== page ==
Addressing Income Inequality

Given the recent interest in income inequality around the web, I thought I would string together a few articles and research I’ve encountered to come up with my own little theory. Note that you may reach different conclusion(s) from the ideas or from your own findings – and I would love to hear them! Let’s keep this conversation going.

First, I’ll try to summarize a few relevant articles:

  1. Paul Graham’s essay Economic Inequality – The shot heard around the world. Posits that economic inequality partially stems from variations in productivity between people. The theory here is that many people are motivated by money, and there is a lot of money to be made in creating new wealth through startups. (Particularly true with technology startups.) Hence, we shouldn’t discourage economic inequality because that would be discouraging startups – which is tantamount to preventing technological progress.
  2. Give Some to Get Some – an episode of the excellent Exponent podcast where Ben Thompson and James Allworth react to Paul Graham’s article – noting that there are truths in it but also some obvious oversights and leaps of logic. The nugget here is that creating new wealth happens in two phases. First, technological progress (perhaps via startups) creates wealth for a few while they create efficiencies in how the world works – simplifying transportation, reducing the need for manual labor, etc. Then, the rest of the people in the world need to take advantage of those efficiencies to do more with their own lives – E.g. the hour that used to be spent washing clothes by hand is now spent developing a new drug that cures cancer, etc. The “pie” grows only when the impact of the original technological progress improves the lives of all people.
  3. Why Generation Y is unhappy – A great illustrated guide to what true happiness is based on. The formula is simple: Happiness = Reality – Expectations. If you have simple needs and don’t think you need to be exceptional at everything all the time, you will be happier.
  4. Income Inequality Makes Whole Countries Less Happy – an HBR article with data that shows that as more income is concentrated in the hands of a few, the more likely people report lower levels of life satisfaction. One theory here is that the bigger the range of incomes in a society, the more that people feel it’s impossible to “succeed” by getting into that coveted 1% bracket.

There are so many more articles and research written up about this topic (just doing a search for “income inequality” will show you it’s a global concern) but I feel there is a simple lesson with just the ones mentioned above.

Here it goes:

  • Humans are predisposed to making technological progress. It’s how we evolved, after all.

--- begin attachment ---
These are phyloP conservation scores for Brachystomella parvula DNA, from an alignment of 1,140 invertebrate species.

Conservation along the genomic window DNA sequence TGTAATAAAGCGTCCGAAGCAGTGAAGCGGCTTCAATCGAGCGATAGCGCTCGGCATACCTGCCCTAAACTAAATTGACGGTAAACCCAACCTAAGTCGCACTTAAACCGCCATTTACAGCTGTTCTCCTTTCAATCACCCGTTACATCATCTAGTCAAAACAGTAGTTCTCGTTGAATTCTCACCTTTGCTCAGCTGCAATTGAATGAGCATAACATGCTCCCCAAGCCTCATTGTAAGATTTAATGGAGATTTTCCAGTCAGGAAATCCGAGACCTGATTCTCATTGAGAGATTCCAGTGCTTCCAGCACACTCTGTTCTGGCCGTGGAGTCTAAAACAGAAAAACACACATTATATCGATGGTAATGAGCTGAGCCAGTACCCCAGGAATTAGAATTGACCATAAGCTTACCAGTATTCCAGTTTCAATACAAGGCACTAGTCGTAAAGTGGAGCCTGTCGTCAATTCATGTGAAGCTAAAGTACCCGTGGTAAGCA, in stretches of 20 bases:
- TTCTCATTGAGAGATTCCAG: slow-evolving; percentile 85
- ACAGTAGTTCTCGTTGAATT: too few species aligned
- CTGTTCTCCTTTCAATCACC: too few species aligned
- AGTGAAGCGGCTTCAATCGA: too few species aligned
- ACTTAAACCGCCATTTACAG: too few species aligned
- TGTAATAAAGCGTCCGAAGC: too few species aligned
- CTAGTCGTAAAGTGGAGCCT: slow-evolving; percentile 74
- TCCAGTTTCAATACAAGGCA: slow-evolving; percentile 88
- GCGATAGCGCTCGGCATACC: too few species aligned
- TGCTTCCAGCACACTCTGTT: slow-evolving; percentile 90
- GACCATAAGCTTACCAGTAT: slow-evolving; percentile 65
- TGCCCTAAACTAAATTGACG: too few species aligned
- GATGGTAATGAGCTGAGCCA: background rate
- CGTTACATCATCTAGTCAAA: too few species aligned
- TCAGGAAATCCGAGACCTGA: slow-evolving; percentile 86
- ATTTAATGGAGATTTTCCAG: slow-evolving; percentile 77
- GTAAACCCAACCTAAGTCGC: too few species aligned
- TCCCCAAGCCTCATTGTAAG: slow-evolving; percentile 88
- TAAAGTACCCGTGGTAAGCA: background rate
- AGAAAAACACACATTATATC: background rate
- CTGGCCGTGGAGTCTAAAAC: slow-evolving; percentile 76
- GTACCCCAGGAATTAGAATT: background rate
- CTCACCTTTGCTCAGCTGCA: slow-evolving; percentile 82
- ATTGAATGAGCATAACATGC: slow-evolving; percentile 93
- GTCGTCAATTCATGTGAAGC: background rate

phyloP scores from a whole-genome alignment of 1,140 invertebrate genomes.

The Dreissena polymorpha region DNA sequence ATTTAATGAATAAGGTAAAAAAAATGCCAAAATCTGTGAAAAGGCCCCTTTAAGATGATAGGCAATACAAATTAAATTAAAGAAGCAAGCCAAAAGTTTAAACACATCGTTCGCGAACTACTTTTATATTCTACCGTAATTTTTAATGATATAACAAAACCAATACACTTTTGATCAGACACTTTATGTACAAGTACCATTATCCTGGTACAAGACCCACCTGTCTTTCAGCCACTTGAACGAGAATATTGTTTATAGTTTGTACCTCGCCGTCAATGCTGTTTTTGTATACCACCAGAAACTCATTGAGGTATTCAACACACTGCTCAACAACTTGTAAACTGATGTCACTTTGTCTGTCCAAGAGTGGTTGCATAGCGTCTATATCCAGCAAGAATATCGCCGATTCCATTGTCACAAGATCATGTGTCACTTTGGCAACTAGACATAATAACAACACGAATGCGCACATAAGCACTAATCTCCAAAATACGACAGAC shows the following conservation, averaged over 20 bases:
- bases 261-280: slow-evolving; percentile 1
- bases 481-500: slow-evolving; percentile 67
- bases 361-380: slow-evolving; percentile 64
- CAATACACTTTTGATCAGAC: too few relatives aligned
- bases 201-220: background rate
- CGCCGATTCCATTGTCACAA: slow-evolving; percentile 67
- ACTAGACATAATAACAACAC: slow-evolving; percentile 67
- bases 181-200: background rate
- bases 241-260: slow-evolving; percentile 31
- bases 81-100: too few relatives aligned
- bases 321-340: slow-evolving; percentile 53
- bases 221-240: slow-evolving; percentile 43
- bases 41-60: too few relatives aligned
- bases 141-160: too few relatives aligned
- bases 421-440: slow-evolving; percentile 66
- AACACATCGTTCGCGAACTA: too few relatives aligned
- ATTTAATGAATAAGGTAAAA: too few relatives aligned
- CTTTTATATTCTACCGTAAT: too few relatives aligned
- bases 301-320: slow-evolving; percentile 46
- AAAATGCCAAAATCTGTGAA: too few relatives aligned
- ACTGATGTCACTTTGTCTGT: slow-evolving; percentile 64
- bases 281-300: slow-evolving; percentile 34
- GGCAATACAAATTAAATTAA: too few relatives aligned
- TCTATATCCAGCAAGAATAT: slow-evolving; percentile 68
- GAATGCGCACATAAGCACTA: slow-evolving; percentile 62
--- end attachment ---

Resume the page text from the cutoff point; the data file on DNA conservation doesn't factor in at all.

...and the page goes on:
• Technological progress benefits few people at first. As in the case of startups, it propels some into the class of the nouveau riche.
  • Economic inequality spikes. On the one hand, this is not a bad thing, as the new technology often enriches people’s lives and (more importantly) leads to efficiencies in the world that enable others to increase their own productivity and hence grow the whole pie. This is why overall GDP of nations increase as they modernize.
  • Unfortunately, the rate at which those get fabulously wealthy from new technology is much faster than the rate at which the rest of the population can take advantage of the new efficiencies to increase their own personal wealth. Thus, the inequality tends to grow larger over time.
  • As the inequality grows, its negative effects start to show. People (especially “Generation Y”, or those with similar culture) see those at the top of the distribution and wonder why their own situations are not developing as quickly. This leads to unmet expectations and ultimately lower life satisfaction measured in countries with this phenomenon – in other words, where there is fast technological progress that triggers this whole cycle.

In summary: As long as people develop technology to improve people’s lives, overall lives will get worse by default. Said another way by my colleague @JK: “Life is hard; suck it up.”

That’s not to say we can’t improve this situation. Looking at the chain of events in the cycle, we could put measures in place to:

  • Stop or discourage technological progress
  • Add handicaps to people so they cannot accumulate wealth so quickly
  • Accelerate the adoption of technology so everyone can realize the improved efficiencies faster
  • Discourage the setting of unrealistic expectations so people become happier with their realities

Those are not necessarily all good ideas… So I will leave it as an exercise to the reader to determine what they would want to do about this (if anything).

One solution – we could all become Buddhist monks. By living outside of traditional societies, none of these issues affect them. And the ones over in Chiang Mai seem pretty happy all the time. 😉

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